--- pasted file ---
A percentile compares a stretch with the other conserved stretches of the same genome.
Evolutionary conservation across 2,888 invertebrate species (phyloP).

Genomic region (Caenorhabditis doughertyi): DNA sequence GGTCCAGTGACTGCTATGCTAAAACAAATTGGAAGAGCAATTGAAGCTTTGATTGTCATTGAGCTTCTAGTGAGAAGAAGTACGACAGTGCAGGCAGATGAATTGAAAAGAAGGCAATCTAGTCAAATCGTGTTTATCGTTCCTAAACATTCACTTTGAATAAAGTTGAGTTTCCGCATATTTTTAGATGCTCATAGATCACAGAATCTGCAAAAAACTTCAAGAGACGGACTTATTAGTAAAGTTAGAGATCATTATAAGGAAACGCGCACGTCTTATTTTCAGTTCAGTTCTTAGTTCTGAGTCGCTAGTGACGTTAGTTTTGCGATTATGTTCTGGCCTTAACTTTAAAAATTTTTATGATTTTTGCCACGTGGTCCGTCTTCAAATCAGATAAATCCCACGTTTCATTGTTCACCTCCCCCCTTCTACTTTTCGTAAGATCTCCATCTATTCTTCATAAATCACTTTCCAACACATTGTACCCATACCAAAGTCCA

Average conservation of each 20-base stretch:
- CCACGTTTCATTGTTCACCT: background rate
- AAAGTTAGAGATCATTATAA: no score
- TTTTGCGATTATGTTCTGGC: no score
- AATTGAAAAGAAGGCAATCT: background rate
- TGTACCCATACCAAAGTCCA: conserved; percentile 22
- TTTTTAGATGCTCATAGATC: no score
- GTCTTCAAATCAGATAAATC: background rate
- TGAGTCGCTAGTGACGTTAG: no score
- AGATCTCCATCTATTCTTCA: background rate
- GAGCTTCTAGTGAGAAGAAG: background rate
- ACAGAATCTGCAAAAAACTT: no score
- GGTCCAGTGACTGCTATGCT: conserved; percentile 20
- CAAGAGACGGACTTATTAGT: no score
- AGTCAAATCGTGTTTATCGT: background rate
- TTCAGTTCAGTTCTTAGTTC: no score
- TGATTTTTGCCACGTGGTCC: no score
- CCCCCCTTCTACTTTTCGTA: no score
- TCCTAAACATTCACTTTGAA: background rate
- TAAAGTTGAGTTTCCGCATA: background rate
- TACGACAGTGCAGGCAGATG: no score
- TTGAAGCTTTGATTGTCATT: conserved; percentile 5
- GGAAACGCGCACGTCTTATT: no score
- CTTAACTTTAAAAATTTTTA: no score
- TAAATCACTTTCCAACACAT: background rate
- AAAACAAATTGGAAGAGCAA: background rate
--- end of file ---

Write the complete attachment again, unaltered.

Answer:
A percentile compares a stretch with the other conserved stretches of the same genome.
Evolutionary conservation across 2,888 invertebrate species (phyloP).

Genomic region (Caenorhabditis doughertyi): DNA sequence GGTCCAGTGACTGCTATGCTAAAACAAATTGGAAGAGCAATTGAAGCTTTGATTGTCATTGAGCTTCTAGTGAGAAGAAGTACGACAGTGCAGGCAGATGAATTGAAAAGAAGGCAATCTAGTCAAATCGTGTTTATCGTTCCTAAACATTCACTTTGAATAAAGTTGAGTTTCCGCATATTTTTAGATGCTCATAGATCACAGAATCTGCAAAAAACTTCAAGAGACGGACTTATTAGTAAAGTTAGAGATCATTATAAGGAAACGCGCACGTCTTATTTTCAGTTCAGTTCTTAGTTCTGAGTCGCTAGTGACGTTAGTTTTGCGATTATGTTCTGGCCTTAACTTTAAAAATTTTTATGATTTTTGCCACGTGGTCCGTCTTCAAATCAGATAAATCCCACGTTTCATTGTTCACCTCCCCCCTTCTACTTTTCGTAAGATCTCCATCTATTCTTCATAAATCACTTTCCAACACATTGTACCCATACCAAAGTCCA

Average conservation of each 20-base stretch:
- CCACGTTTCATTGTTCACCT: background rate
- AAAGTTAGAGATCATTATAA: no score
- TTTTGCGATTATGTTCTGGC: no score
- AATTGAAAAGAAGGCAATCT: background rate
- TGTACCCATACCAAAGTCCA: conserved; percentile 22
- TTTTTAGATGCTCATAGATC: no score
- GTCTTCAAATCAGATAAATC: background rate
- TGAGTCGCTAGTGACGTTAG: no score
- AGATCTCCATCTATTCTTCA: background rate
- GAGCTTCTAGTGAGAAGAAG: background rate
- ACAGAATCTGCAAAAAACTT: no score
- GGTCCAGTGACTGCTATGCT: conserved; percentile 20
- CAAGAGACGGACTTATTAGT: no score
- AGTCAAATCGTGTTTATCGT: background rate
- TTCAGTTCAGTTCTTAGTTC: no score
- TGATTTTTGCCACGTGGTCC: no score
- CCCCCCTTCTACTTTTCGTA: no score
- TCCTAAACATTCACTTTGAA: background rate
- TAAAGTTGAGTTTCCGCATA: background rate
- TACGACAGTGCAGGCAGATG: no score
- TTGAAGCTTTGATTGTCATT: conserved; percentile 5
- GGAAACGCGCACGTCTTATT: no score
- CTTAACTTTAAAAATTTTTA: no score
- TAAATCACTTTCCAACACAT: background rate
- AAAACAAATTGGAAGAGCAA: background rate